implant provides relief to patients with severe uveitis
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[JAN. 26, 2006]
N.C. -- Greater relief may be available for patients with severe
uveitis, thanks to a tiny implant that's not much larger than a
grain of rice. The implant, called Retisert, contains a tiny pellet
of steroidal medication that, once placed in the eye, slowly
delivers a powerful medication over a long period of time --
providing patients with relief for their condition and saving them
both time and the side effects found with other therapies.
Patients with severe
uveitis, an inflammatory eye disease, often experience pain,
sensitivity to light, visual impairment and -- in the worst cases --
"The implant makes a big difference in treatment because it
allows us to give a very small, targeted dose of the medication
directly where it needs to go, which is inside the eye," said Glenn
Jaffe, M.D., an ophthalmologist and director of the uveitis program
at Duke University Eye Center.
"We no longer have to give a person large doses of medicine, which
basically treat the entire body, in order to reach the eye."
The inflammatory disease is similar to arthritis, according to
Jaffe, who led several clinical trials of Retisert. The medication
in the implant is released slowly over a period of two to three
years and works to alleviate inflammation. This time-released
medication is expected to save the patient from having to take
multiple doses of medication throughout the day and from enduring
various shots of drugs directly to their eye area during times when
the disease flares up.
"The whole idea of developing the implant is to provide a
consistent delivery of medication that can quiet down the
inflammation within the eye without causing side effects elsewhere
in the body," said Jaffe. "We can potentially then get people off
all the other medications they have needed for years, many of which
cause significant side effects and are uncomfortable, making the
patient fairly miserable."
Although not particularly common, the disease typically strikes
people during their most productive years – between their 20s and
40s. Experts estimate that approximately 175,000 Americans have been
diagnosed and roughly 800,000 people worldwide are living with the
"For patients with the disease, it is very common for them to
experience redness and pain in the eye, and bright lights can be
bothersome," said Jaffe. "When uveitis occurs in the rear of the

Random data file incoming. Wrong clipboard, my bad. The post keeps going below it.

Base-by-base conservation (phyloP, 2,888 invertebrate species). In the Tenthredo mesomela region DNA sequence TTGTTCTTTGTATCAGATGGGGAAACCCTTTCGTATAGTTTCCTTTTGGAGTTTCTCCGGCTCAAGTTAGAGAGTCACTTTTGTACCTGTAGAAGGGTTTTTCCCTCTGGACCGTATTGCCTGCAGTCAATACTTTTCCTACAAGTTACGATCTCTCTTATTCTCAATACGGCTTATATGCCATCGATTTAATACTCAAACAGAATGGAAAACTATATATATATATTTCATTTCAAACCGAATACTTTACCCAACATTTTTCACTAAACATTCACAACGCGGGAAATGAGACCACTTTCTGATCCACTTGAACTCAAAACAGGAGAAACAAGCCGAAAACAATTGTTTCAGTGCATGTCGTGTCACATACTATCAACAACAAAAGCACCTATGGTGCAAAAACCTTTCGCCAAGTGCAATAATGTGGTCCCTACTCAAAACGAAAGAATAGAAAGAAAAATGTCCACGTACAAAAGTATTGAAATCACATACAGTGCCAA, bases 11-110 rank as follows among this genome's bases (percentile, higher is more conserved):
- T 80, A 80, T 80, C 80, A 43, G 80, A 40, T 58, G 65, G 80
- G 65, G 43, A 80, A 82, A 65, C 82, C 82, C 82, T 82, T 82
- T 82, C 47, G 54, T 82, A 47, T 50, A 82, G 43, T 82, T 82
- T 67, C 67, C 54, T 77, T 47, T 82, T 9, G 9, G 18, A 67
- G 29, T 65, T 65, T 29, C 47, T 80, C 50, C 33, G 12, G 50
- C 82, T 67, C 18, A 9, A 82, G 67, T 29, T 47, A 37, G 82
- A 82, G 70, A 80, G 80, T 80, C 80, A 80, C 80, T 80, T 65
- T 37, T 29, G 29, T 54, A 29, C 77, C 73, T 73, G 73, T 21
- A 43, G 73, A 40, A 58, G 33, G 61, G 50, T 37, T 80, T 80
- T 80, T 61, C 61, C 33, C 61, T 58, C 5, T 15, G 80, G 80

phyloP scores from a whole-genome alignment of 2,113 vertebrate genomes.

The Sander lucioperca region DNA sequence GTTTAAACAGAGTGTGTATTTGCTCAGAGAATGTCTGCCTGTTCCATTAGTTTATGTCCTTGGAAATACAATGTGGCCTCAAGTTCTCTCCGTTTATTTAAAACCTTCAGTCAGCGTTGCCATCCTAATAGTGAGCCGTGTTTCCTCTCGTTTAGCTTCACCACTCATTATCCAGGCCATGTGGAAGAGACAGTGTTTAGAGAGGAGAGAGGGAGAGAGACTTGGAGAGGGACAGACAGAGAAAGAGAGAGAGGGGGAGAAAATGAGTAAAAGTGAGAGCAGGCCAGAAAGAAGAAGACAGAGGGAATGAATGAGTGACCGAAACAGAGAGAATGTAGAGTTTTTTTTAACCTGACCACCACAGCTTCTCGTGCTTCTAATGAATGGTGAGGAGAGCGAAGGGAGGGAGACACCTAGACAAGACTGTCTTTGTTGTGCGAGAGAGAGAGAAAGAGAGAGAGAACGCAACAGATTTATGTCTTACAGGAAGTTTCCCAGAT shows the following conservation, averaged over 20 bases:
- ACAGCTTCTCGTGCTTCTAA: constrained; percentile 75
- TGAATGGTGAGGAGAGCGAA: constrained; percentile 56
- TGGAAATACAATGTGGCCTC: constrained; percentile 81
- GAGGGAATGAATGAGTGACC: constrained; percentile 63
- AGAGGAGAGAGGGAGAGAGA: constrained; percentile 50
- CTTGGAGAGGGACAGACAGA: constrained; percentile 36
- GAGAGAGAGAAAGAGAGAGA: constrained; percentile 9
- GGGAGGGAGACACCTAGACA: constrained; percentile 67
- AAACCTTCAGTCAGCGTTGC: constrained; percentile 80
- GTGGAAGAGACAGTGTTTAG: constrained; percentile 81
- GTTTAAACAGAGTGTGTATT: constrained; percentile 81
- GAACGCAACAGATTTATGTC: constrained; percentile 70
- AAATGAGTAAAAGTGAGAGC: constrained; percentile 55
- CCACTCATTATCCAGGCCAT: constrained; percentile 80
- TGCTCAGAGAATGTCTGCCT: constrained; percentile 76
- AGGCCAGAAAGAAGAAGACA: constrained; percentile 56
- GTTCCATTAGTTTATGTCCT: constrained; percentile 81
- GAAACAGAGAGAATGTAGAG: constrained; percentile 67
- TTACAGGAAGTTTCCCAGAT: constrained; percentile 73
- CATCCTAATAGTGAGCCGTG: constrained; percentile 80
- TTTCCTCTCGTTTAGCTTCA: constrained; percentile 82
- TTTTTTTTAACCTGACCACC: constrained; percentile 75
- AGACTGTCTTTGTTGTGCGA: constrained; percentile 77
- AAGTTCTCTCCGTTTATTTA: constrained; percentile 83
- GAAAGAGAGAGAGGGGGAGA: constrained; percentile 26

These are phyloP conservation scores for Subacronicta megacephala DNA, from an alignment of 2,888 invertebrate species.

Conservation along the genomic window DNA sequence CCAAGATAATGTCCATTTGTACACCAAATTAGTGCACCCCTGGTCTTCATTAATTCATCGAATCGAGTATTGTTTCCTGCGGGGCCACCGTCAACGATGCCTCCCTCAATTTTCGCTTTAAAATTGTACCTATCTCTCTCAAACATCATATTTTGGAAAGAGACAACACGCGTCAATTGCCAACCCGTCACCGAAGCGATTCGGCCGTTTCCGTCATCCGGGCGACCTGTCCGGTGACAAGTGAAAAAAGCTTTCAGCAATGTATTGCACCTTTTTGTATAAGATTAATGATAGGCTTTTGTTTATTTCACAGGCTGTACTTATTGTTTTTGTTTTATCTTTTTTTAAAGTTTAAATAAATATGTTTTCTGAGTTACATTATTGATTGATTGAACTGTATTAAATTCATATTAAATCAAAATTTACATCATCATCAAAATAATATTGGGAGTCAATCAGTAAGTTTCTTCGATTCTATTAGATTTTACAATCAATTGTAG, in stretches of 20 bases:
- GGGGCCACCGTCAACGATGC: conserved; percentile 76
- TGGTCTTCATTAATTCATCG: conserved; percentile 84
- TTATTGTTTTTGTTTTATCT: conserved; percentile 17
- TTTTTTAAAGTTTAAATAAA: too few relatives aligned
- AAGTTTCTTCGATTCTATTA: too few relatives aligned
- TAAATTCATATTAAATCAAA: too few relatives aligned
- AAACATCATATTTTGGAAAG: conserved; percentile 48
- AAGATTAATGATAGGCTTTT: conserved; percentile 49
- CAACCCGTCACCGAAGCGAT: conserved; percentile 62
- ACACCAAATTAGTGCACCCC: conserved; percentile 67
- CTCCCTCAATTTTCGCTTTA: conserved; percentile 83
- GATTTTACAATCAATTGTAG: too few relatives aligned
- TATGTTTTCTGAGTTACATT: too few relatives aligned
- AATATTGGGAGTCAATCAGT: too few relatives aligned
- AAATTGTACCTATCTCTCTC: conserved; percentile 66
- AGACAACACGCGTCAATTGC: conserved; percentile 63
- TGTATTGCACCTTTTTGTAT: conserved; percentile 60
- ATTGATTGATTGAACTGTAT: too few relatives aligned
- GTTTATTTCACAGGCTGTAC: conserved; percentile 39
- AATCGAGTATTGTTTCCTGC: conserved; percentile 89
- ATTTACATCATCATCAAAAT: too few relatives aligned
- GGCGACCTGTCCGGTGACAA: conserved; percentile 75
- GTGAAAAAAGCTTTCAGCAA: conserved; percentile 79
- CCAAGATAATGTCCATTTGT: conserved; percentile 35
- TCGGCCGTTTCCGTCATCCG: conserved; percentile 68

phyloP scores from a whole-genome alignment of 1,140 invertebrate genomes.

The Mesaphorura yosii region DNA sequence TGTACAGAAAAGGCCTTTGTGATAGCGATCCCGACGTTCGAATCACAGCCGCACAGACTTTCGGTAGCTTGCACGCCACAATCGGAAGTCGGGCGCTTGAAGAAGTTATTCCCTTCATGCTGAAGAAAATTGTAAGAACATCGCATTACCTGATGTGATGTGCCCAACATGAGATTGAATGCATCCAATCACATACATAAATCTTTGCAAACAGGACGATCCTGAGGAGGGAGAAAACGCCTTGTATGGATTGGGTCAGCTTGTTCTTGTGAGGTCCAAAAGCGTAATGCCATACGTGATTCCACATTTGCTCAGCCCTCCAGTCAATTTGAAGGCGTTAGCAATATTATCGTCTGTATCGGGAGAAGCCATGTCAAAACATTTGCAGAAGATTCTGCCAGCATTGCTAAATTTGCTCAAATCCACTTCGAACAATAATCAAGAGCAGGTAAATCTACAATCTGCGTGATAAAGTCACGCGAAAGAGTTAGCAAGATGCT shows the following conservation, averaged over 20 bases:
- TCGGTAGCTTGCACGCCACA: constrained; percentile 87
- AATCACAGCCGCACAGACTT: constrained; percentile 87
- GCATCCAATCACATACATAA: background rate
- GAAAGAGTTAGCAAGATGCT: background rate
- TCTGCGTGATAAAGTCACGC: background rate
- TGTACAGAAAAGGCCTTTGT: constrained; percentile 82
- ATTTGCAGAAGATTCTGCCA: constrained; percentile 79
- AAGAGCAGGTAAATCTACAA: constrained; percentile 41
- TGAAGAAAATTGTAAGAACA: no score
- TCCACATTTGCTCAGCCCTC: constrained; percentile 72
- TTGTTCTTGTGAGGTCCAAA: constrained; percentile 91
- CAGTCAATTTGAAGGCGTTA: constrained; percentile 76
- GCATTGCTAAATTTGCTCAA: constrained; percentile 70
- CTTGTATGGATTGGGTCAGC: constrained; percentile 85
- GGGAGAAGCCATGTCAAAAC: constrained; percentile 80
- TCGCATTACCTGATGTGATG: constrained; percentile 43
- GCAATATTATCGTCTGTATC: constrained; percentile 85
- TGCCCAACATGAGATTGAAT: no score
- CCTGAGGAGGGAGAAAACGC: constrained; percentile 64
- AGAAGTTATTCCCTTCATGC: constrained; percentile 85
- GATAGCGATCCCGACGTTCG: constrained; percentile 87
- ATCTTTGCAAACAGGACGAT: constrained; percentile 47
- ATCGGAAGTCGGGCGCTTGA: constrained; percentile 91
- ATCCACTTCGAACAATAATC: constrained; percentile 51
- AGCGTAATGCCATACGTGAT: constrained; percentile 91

eye, as with the posterior form, it can cause visual impairments.
This is particularly true when the inflammation is affecting the
retina or the macula."
According to Jaffe, the posterior form of the disease can lead to
macular edema, growth of abnormal blood vessels, the development of
scar tissue, and occasionally a patient can experience blocked blood
vessels in the retina, all of which are problems for the patient.
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Effective treatments have been available, but they have
significant side effects, Jaffe said. During periods of severe
inflammation, patients sometimes need to take their medication every
hour for about a week and then taper down for a period of several
weeks until the inflammation has subsided. When that doesn't work,
Jaffe points out, patients sometimes need to receive steroid
injections around the eye, oftentimes along with oral medications.
Although use of the implant can eliminate the side effects caused
by other medications, the Retisert may lead to the development of
cataracts or increased intraocular pressure. But, Jaffe noted, those
side effects can be managed effectively.
The goals in treating severe uveitis may be different from those
for treating eye diseases like glaucoma or macular degeneration, he
"Preventing uveitis from getting worse is clearly one of the
goals for treatment, but another goal is to keep their eye
comfortable," Jaffe said. "In some cases this pain can be disabling,
and the loss of vision can, not infrequently, be pretty profound.
The goal of the treatment is to control the inflammation. If we can
control the inflammation, the patient is more comfortable, and we
have a much better chance of preserving or improving their vision."
Under local anesthesia, the implant is attached inside the eye
with a suture. The implant itself is made of a material similar to
what is used to create intraocular lens implants, and it does not
dissolve along with the drug. Once the medication dissolves, the
casing remains behind, but that doesn't pose a problem, said Jaffe.
"The ability to provide this new treatment option has really
changed my uveitis clinic," he added. "We've gone from having a lot
of unhappy people with chronic disease who didn't feel they had a
lot of hope, to a clinic that is fun to go to because people are
feeling really good for a change. And that's a big deal to them and
[Duke University news release]